Curt Schilling talks about what kind of color commentator he’ll be

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Bob Raissman of the Daily News spoke with Curt Schilling, ESPN’s new Sunday Night Baseball color commentator. They talked about style and stuff, and Schilling, quite characteristically, does not lack confidence:

“I can watch a pitcher for an inning and have a deep and wide understanding of who and what they are and what they do . . . If I were to talk to you about a pitch sequence to a hitter in the seventh inning, literally every pitch has 50 to 60 thoughts, ideas and processes around it and behind it,” Schilling said. “Just getting some of that out there is going to be different, new and unique.”

I don’t know how unique that is. Tim McCarver, Schilling’s predecessor Orel Hershiser and many others talk about what the pitcher is thinking. Maybe Schilling can do it better because he’s a better pitcher than most analysts ever were and is certainly a smart guy. But hearing Schilling talk about being “different, new and unique” gives me pause. I’d love him to just give us an enjoyable broadcast, not try to make his mark. But I suppose we’ll see how it plays out.

The other big issue that comes up: criticism of players. Schilling says he’s going to criticize in a way that is not negative. I’m not sure what that means. In the context of broadcasting — and in the opinion of players — there appears to be very little distinction made between criticizing performance and being personally negative or attacking someone. Merely saying a guy didn’t have a good game plan at the plate is taken as out-of-bounds criticism at times and, as a result, there is a big tendency among ex-athletes to say almost nothing negative. It’s really a drag, because sometimes you have to say something negative.

If Schilling is able to make that distinction — to hate the player’s game, not the player — that truly would be revolutionary. I hope he does it. Because viewers will be just as much if not more enlightened to understand what led to a player’s failure in any given moment than merely to what led to his success.

Manoah, Merrifield lead Blue Jays to 3-1 win over Rays

Nathan Ray Seebeck-USA TODAY Sports
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ST. PETERSBURG, Fla. – Alek Manoah pitched seven shutout innings, Whit Merrifield hit a three-run homer and the Toronto Blue Jays regained the top AL wild-card spot with a 3-1 victory over the Tampa Bay Rays on Saturday night.

The Blue Jays lead Tampa Bay by one game. The top wild card finisher will host all games in their best-of-three opening-round series, while the other two wild cards play strictly on the road.

Manoah (15-7) scattered four hits, walked two and struck out eight while throwing a season-high 113 pitches. The righty worked out of a two-on, one-out jam in the sixth by striking out Randy Arozarena and getting a flyout from David Peralta.

Jordan Romano replaced Tim Mayza with two on and two outs in the eighth and allowed pinch-hitter Harold Ramirez‘s RBI infield single but avoided further damage by striking out Manuel Margot. Romano finished the game to get his 35th save in 41 chances.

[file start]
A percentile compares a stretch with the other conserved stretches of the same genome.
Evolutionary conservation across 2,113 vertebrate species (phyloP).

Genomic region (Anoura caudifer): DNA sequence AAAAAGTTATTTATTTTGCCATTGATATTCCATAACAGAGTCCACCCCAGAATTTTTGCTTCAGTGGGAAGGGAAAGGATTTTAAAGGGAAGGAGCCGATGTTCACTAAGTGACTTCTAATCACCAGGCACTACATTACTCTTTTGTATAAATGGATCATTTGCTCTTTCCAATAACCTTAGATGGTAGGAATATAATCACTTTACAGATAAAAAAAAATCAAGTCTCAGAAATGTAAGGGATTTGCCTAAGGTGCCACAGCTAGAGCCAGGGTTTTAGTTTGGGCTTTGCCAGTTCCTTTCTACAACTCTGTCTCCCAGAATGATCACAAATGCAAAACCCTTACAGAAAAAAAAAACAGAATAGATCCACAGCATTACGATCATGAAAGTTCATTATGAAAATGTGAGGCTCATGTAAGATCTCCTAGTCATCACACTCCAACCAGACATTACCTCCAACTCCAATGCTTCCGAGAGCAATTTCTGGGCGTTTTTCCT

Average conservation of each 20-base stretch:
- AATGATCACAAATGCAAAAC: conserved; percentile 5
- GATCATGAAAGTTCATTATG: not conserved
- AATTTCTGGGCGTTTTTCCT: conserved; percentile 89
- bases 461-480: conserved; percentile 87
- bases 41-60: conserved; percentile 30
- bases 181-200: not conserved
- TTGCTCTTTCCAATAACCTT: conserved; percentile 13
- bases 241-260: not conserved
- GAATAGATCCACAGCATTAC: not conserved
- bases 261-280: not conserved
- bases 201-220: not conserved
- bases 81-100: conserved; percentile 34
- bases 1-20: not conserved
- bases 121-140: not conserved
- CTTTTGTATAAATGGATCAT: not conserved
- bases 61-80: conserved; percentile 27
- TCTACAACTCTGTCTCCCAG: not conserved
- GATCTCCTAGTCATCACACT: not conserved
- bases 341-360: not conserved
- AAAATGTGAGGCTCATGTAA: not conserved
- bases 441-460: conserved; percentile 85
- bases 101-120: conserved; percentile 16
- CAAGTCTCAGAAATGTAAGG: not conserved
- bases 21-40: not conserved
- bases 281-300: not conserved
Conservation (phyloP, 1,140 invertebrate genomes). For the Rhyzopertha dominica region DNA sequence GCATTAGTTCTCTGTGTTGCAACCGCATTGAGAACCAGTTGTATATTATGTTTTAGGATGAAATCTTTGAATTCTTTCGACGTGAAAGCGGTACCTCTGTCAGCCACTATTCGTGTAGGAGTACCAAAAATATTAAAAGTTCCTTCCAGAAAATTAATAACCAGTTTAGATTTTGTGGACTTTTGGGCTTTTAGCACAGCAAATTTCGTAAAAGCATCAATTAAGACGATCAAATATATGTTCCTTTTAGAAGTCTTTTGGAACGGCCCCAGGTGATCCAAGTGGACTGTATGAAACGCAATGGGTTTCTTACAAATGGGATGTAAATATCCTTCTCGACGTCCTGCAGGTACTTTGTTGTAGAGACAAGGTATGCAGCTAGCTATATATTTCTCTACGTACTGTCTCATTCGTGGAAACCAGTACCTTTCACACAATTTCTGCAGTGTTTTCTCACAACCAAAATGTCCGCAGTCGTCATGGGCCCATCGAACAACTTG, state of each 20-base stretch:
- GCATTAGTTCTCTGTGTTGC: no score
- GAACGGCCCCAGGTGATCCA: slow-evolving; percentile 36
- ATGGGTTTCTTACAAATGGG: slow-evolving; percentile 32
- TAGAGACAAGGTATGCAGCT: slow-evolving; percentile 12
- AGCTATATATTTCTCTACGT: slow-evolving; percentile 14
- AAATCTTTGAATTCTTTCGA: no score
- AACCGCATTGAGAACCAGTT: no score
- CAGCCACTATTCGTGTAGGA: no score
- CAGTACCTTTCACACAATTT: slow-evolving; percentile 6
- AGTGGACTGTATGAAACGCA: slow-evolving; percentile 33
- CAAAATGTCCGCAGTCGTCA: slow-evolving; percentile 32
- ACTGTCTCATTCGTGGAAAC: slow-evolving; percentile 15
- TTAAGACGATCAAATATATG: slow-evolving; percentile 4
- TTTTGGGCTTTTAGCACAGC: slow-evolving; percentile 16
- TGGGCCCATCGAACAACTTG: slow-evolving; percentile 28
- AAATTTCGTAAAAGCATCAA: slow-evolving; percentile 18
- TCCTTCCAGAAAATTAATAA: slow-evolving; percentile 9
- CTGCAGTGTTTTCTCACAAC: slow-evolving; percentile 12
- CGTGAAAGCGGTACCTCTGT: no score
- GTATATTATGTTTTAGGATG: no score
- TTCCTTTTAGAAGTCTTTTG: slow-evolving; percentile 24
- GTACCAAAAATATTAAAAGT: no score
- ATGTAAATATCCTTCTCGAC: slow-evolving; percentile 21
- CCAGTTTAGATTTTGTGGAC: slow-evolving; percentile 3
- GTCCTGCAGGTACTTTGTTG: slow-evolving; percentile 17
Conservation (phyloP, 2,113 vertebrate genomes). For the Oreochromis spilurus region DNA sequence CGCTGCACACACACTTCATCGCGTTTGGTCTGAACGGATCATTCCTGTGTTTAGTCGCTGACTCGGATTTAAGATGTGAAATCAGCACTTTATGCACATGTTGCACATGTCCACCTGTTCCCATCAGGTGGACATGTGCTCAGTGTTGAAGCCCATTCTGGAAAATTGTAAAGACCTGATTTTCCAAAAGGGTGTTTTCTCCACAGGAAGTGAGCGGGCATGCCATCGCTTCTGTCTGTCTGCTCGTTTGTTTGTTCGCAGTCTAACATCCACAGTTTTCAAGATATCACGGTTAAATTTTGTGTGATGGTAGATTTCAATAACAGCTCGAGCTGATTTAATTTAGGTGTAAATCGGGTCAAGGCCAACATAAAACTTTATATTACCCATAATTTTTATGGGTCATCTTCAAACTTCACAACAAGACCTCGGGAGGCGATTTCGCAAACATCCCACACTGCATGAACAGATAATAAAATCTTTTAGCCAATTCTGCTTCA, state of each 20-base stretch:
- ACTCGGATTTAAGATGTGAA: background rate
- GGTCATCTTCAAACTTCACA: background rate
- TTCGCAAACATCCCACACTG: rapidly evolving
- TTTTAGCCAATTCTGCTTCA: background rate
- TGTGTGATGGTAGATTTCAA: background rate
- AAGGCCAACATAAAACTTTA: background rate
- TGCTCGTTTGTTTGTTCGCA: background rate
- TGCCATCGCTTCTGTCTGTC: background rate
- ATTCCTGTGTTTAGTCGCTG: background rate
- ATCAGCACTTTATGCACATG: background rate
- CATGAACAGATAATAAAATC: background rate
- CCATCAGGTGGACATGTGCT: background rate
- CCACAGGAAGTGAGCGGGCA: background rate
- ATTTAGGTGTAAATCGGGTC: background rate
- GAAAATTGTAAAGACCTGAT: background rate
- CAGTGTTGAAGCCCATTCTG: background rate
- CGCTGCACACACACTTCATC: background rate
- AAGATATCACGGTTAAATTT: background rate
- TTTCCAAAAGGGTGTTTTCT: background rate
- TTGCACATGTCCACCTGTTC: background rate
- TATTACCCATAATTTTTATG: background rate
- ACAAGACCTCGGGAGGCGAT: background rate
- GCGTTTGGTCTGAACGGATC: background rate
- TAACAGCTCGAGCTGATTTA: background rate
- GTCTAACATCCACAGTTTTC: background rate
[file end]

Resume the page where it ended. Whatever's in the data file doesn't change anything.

Tampa Bay starter Drew Rasmussen (10-7) gave up one run, three hits and two walks in 6 1/3 innings. He struck out five.

The teams combined for 31 runs, with the Rays accounting for 20, in the first two games of the series that were both won by Tampa Bay.

Arozarena got the Rays’ first hit off Manoah with a two-out double in the fourth. He became the first Tampa Bay player and 20th big leaguer to have 40 doubles, 20 homers and 30 stolen bases in a season.

Teoscar Hernandez ended Rasmussen’s night with a double in the seventh. Brooks Raley entered and, after a walk to pinch-hitter Danny Jansen, Merrifield made it 3-0 on his 10th homer of the season.

Merrifield homered twice in Thursday night’s 10-5 loss to the Rays.

Alejandro Kirk opened the second with a single before Rasmussen retired 12 in a row until Merrifield’s leadoff double in the sixth.

Plate umpire Corey Blaser took a hard foul ball by Margot on the mask in the eighth but remained in the game.

HONORING KK

The Rays posted a thank you on the message board for CF Kevin Kiermaier, who is out for the season following left hip surgery. Kiermaier is in the final season of a $53.5 million, six-year contract that includes a club option for 2023 that is expected to be declined.

TEAM AWARDS

Rays ace Shane McClanahan was voted the Don Zimmer MVP award winner by members of the Tampa Bay chapter of the Baseball Writers’ Association of America. CF Jose Siri was selected as the outstanding rookie. 3B Yandy Diaz received the Paul C. Smith Champions award as the player who best exemplifies the spirit of true professionalism on and off the field.

TRAINER’S ROOM

Blue Jays: RHP Nate Pearson (lat strain) allowed three runs and three hits over two-thirds of an inning for Triple-A Buffalo.

Rays: 2B Brandon Lowe (lower back) is done for the season.

UP NEXT

McClanahan (12-6), pulled from his start Tuesday in the fifth inning due to neck tightness, will face Blue Jays RHP Ross Stripling (8-4) on Sunday.